Using animals in pharma or food tests/medical instruction is often a knee-jerk reaction by corporations, labs, etc, since this model is heavily government-subsidized from what I’ve gleaned. If the government were to end its subsidies, and if more of these organizations actually took the time to educate themselves on non-animal alternatives (including Simulator Man, cadavers and in vitro, etc) and embrace them, much of the animal testing would disappear nearly overnight. The march is faster toward non-animal testing by consumer-goods companies because consumers prefer to buy products that have not been implicated in animal experiments, but many more companies/orgs still need to step up to the plate, faster. Millions of animals are experimented on each year in the US alone. Europe is ahead of the curve overall.

  • Eileen says:

    I am against animal testing for a couple of reasons. The primary being that animals lower on the phylogenetic scale are considerably different from humans, except animals classified as primates. The other reason has more to do with spirituality for lack of a better word. It seems that we humans like to brag about how intelligent we are, yet in all of our intelligence, we block out natural healing mechanisms because they are “not scientific”. But healing is not necessarily a process that lends itself to standard scientific methodology.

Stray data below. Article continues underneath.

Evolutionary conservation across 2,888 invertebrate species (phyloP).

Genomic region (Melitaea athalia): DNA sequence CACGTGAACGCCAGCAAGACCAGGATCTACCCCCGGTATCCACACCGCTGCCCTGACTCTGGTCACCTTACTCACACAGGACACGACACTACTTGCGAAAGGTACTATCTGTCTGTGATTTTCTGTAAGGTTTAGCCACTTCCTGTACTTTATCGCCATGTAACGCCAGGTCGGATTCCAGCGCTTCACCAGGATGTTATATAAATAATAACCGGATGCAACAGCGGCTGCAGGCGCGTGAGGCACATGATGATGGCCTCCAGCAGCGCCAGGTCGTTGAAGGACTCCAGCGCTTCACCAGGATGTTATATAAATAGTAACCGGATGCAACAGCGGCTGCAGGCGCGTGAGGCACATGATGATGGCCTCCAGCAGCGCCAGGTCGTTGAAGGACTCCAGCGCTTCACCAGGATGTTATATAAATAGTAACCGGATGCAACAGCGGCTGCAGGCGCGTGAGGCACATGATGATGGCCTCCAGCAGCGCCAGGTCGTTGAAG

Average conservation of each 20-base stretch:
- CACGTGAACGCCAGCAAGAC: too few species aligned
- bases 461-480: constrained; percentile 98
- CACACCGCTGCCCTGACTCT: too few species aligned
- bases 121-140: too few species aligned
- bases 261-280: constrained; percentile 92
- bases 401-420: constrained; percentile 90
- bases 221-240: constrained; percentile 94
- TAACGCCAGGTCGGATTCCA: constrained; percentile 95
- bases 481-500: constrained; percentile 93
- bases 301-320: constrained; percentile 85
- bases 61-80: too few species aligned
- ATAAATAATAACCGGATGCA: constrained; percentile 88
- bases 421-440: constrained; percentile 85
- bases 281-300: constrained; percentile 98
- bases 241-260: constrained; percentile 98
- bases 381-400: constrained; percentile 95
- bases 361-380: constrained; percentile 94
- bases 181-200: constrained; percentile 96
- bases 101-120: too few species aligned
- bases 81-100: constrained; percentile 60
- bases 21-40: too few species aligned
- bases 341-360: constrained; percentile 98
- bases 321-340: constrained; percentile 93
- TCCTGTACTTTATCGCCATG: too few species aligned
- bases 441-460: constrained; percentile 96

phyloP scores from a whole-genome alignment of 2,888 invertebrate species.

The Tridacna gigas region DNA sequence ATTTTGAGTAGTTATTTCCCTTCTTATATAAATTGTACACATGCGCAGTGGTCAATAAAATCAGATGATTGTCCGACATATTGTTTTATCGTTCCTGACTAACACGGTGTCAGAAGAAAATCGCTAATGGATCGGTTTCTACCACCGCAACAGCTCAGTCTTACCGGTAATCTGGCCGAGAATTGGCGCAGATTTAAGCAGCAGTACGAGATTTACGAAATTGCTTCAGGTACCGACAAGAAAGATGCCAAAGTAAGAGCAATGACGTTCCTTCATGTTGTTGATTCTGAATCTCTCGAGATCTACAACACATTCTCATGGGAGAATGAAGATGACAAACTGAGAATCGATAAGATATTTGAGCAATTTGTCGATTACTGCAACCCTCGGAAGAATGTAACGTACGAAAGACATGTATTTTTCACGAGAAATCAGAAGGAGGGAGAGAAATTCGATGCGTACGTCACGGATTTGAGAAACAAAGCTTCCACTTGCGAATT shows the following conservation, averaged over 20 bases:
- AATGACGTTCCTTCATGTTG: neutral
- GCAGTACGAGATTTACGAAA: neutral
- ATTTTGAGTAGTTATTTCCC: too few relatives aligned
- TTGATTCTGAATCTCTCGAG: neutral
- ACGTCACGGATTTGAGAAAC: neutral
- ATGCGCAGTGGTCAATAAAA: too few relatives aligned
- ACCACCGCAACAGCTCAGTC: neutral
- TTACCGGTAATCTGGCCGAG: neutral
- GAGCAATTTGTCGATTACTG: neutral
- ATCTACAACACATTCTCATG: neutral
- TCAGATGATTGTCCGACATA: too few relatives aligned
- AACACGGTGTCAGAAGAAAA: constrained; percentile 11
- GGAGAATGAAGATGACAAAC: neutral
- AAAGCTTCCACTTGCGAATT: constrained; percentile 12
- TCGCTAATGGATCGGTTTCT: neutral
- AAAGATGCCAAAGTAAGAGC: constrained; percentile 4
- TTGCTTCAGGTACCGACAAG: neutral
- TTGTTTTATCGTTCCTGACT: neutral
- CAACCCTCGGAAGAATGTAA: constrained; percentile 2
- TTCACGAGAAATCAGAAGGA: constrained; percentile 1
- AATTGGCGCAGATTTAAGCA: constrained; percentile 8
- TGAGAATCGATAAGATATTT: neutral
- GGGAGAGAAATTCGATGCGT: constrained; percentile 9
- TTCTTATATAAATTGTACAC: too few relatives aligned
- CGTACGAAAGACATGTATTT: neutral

One problem I see with prescription drugs, since controlled substances are a big part of this conversation, is that once you take them, it is necessary to take other ones to counteract the side effects of the primary prescription. To a certain extent, the same statement is true of “supplements” marketed as food products so the FDA does not require extensive testing. When it comes to supplements, for many of them, it appears that they do indeed have the same effects on humans as they do on non-humans animals. Even then, I still do not see why we need to use animals to test the efficacy of them.